Australian investors are lagging behind the global trends for passive funds and are catching up on the environmental, social, governance (ESG) curve compared to Europe, according to Calastone.
The firm’s report, titled ‘Tidal Forces – can active funds fight the passive funds?’, found that although globally passive funds were winning most of the new capital, Australian investors were still showing preference for active funds, which in result were ahead in cash terms.
Across Calastone’s global network, index tracking funds garnered inflows of US$10.0 billion ($14.4 billion) in 2019 and a further US$13.5 billion in 2020. Following this, across every major territory and across every equity fund category, Calastone’s indices of passive funds outpaced their active equivalents in the last two years.
However, Australians added only modestly to their active fund holdings in 2019 and significantly in 2020, in contrast to the rest of the world. The report revealed that over the two-year period, these net inflows totalled $5.7 billion and, unlike investors elsewhere, Australian investors added less to index funds – net $3.6 billion.
When it came to ESG factors, the UK and European investors were perceived as the keenest buyers, according to Calastone’s research.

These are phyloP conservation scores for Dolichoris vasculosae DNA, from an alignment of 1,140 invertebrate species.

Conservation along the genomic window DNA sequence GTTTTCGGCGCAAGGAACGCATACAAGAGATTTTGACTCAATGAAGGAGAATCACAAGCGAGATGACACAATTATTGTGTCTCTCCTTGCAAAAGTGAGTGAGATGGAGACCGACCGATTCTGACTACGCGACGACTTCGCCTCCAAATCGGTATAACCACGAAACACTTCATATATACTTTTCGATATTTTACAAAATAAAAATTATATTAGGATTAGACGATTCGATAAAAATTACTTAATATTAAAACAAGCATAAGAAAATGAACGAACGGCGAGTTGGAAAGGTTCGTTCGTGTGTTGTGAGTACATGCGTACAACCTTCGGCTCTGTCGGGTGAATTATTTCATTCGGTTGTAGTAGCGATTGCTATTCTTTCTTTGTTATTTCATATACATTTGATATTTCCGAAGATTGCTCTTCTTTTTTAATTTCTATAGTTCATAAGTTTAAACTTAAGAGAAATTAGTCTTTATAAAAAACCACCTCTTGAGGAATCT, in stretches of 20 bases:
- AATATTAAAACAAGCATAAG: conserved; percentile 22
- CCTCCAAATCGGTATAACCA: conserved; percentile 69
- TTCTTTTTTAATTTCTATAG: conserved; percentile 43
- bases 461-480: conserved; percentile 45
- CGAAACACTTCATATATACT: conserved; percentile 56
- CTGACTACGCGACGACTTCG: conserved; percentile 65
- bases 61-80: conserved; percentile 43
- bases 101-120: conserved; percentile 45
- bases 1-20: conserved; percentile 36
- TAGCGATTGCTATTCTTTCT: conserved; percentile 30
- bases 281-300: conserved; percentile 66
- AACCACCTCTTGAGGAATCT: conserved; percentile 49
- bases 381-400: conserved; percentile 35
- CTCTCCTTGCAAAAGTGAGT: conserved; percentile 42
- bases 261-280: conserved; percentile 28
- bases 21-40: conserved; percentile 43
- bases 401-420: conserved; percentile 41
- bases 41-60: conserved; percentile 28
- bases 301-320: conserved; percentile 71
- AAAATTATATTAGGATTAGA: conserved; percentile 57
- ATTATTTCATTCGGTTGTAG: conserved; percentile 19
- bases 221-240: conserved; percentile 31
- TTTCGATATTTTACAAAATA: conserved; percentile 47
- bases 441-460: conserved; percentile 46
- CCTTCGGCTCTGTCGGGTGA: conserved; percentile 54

Based on fund flows, Australian and Asian investors were about two and three years behind the curve, respectively, while Australian investors, in 2019 and 2020, added just $1.2billion to ESG equity funds, which meant that only $1 for every $13 that flowed into equity funds of any kind – a fraction of the global average.
Ross Fox, managing director, head of Australia and New Zealand at Calastone, said that Australians were pretty patriotic and more than a third of the money they added to equity funds in 2020 went into funds that only invest in Australian equities.
By contrast, in Europe, the UK, and most of Asia, investors preferred to take a more global approach.
“In Australia, discourse in the financial services industry is more frequently turning to ESG. The topic is still more muted than in the UK and Europe and the home-market bias leaves investors with fewer assets that would meet global ESG standards. Across Asia, the speed at which attitudes are changing depends on the level of market development,” he said.